Critics can quibble with some of the calculations used above, especially if we select different years to begin and conclude the analysis, but there should be no denying that tenure density is declining at San Francisco State, in the CSU system and in the country at large. Unfortunately, there has been a reluctance to confront the challenges posed by declining tenure density. At times, this takes the form of denial, with statistics manipulated to challenge the notion that tenure density is declining. At times, it takes the form of resignation, with acknowledgment of the problem but denial that anything can be done about it in the context of declining public funding for higher education. At times, it takes the form of campaigns—often led by unions—to improve compensation for lecturer faculty without linked efforts to address declines in tenure density. At best, this approach will yield minor improvements for a professoriate that will feature fewer and fewer tenure-track faculty.
At my institution, which has suffered enrollment declines in the last several years, there is a great deal of talk about the need for us to improve student retention and reduce graduation gaps, especially among our many first-generation, immigrant and working-class students. This is rarely accompanied by acknowledgment that perhaps these indices of institutional success might be negatively affected by declining tenure density. Educational administrators, many of whom enjoy the advantages of faculty tenure, rarely seem to entertain the possibility that we are witnessing enrollment declines because the quality of what we offer—education by highly trained faculty experts who teach a manageable number of classes and students—is suffering because of declining tenure density. Yet when I talk to students about their experiences in higher education, I hear story after story that points to this as a major reason for student difficulties.
As for what happens when I talk to faculty about this, there is a level of resignation and despair that does not bode well for the future. I will be long retired before these developments come to fruition, but here’s what I think, strategically, is the best set of moves. First, we have to do everything possible to respect, retain and improve financial compensation and job security for our current lecturer faculty, who have performed heroic work in spite of the many challenges they have faced. Second, we have to reduce our reliance on new lecturer faculty in the future, which means (a) resisting the urge to replace tenure-track positions with lecturer faculty positions, (b) resisting the pressure to hire large numbers of new lecturer faculty and (c) using whatever funds are available to hire tenure-track faculty (and selectively move lecturer faculty into tenure-track positions). At some point, I realize, this might mean reducing our course offerings, which in turn might mean that more students will experience difficulty in finding the courses they need to complete their degrees. This is as it should be. Colleges and universities have to stop making it seem as though they can forever do more with less. State politicians, state voters and state taxpayers have to see that declining public funding for higher education will inevitably reduce higher education quality.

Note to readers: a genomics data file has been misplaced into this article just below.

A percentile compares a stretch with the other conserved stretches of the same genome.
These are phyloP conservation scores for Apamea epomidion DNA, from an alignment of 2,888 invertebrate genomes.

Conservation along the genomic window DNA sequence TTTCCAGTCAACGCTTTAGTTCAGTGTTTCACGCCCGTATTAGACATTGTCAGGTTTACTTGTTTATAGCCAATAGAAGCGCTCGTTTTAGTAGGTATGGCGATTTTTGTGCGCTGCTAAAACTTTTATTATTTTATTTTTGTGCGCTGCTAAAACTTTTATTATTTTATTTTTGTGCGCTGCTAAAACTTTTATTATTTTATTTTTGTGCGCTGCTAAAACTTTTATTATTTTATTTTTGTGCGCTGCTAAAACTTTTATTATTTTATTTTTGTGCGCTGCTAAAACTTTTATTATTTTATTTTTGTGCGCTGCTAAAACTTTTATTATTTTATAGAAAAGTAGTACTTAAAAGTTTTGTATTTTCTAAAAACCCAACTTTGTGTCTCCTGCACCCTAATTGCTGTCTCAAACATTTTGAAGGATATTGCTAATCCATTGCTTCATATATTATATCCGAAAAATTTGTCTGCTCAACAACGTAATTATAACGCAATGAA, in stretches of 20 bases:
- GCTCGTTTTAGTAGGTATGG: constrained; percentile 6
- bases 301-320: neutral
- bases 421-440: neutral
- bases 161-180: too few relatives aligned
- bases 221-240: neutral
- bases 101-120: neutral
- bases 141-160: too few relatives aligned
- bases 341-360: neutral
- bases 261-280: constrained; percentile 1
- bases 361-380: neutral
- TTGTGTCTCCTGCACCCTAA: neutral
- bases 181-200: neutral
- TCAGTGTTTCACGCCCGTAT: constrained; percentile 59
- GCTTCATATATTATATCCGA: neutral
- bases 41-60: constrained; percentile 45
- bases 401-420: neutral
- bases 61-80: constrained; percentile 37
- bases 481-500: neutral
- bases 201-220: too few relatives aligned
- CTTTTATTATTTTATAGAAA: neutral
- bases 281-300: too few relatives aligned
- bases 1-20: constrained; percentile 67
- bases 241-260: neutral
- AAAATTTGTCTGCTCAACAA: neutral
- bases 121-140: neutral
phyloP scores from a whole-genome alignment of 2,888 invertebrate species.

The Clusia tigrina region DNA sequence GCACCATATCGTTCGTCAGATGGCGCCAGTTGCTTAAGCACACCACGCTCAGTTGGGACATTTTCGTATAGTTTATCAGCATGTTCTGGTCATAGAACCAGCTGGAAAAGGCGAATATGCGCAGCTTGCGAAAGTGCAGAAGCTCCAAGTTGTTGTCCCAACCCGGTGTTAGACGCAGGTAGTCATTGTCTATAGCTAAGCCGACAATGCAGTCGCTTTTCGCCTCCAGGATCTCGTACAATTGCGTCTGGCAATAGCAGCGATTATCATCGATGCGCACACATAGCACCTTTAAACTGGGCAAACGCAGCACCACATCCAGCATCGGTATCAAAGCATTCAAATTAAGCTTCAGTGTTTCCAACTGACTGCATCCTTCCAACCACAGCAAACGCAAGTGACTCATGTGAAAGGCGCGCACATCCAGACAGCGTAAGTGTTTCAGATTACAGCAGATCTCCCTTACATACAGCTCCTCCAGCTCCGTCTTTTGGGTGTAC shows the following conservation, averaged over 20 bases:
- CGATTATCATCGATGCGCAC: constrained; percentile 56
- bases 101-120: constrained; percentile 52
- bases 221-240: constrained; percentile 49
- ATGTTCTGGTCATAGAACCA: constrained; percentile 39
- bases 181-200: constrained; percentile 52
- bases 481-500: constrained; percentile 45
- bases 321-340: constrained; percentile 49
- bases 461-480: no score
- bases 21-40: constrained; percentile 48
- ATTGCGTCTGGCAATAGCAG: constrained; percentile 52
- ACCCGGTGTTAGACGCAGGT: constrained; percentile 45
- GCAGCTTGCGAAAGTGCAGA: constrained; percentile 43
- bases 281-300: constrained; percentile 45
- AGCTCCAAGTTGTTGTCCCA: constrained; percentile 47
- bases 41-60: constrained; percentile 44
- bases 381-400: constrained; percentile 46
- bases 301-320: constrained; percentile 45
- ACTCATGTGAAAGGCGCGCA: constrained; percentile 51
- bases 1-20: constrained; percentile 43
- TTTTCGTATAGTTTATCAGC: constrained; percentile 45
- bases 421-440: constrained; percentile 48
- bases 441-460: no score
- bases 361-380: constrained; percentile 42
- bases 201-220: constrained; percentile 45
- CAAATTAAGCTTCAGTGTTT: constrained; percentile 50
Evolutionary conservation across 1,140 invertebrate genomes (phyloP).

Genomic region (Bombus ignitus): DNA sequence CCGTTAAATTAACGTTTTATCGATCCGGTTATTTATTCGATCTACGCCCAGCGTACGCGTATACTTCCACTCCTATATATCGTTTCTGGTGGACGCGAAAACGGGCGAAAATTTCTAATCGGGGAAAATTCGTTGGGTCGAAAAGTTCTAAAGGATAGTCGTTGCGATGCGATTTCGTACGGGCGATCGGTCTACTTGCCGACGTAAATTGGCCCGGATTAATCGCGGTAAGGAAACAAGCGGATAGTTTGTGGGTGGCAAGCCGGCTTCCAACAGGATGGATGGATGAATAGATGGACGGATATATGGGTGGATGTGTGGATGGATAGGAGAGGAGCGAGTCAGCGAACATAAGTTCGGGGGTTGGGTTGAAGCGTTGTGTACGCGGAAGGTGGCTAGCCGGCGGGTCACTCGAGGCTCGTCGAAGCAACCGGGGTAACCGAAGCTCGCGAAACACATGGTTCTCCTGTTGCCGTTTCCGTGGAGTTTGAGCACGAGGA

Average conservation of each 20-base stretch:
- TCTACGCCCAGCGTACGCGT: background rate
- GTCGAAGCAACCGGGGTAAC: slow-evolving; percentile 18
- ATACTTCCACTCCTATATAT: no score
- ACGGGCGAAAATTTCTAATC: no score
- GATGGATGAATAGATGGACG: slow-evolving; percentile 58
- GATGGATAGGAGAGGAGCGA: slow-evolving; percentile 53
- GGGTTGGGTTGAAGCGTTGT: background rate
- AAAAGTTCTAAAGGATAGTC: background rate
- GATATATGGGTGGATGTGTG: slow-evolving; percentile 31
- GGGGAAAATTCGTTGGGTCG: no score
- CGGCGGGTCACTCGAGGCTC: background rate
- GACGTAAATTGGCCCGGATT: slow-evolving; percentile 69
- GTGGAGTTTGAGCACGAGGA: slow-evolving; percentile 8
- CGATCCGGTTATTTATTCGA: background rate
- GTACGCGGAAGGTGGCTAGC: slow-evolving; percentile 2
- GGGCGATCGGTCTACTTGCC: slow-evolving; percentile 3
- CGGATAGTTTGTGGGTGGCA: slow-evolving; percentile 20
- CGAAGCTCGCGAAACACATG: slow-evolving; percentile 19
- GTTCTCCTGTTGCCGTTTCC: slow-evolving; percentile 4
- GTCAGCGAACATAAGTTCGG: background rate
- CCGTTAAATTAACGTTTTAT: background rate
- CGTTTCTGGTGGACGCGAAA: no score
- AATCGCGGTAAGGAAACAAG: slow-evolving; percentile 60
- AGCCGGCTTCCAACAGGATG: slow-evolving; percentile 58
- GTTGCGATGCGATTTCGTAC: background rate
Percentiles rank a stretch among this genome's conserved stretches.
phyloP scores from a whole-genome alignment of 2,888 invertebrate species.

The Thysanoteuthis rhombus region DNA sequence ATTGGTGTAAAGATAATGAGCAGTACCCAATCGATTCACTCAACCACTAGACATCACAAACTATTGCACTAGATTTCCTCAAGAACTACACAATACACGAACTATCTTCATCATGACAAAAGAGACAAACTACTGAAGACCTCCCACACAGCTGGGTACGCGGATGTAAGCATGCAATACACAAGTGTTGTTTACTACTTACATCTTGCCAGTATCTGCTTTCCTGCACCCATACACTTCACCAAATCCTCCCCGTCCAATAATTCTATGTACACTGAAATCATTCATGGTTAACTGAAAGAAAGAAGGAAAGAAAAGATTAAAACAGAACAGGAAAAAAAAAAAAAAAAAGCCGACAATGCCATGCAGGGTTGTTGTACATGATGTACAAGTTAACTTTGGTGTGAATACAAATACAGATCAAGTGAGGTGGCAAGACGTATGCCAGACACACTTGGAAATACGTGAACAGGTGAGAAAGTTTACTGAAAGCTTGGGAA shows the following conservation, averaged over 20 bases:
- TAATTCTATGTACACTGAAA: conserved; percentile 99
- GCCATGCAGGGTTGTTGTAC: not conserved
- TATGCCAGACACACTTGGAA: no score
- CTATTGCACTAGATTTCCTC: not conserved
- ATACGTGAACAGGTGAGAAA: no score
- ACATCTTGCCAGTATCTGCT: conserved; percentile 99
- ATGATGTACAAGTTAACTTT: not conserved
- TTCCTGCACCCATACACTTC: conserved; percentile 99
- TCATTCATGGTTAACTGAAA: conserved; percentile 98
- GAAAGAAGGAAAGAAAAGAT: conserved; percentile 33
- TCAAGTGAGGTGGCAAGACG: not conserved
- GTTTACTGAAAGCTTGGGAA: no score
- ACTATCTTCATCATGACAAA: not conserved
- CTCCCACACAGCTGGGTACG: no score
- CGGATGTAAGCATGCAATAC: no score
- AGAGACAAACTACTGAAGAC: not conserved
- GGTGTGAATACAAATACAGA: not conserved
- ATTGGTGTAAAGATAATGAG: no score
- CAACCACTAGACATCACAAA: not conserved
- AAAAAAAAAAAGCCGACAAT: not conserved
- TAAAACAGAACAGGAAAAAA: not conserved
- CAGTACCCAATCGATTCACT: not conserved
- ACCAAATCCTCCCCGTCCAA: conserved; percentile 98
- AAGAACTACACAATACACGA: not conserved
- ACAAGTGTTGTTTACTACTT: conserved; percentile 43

None of this will be easy. College and university administrators are not commonly hired based on their ability and willingness to say to state officials and state voters, “No, I will not destroy my institution by going along with reductions in tenure-track faculty positions, which are made necessary by your funding cuts. No, we will not expand access to our institutions if doing so means damaging the quality of what we offer. No, we will not boost our enrollment if you refuse to provide us with the material resources necessary to do so.” Most educational administrators are pragmatic realists, not educational visionaries. But if they continue to make under-the-radar decisions that reduce tenure density, they will destroy higher education.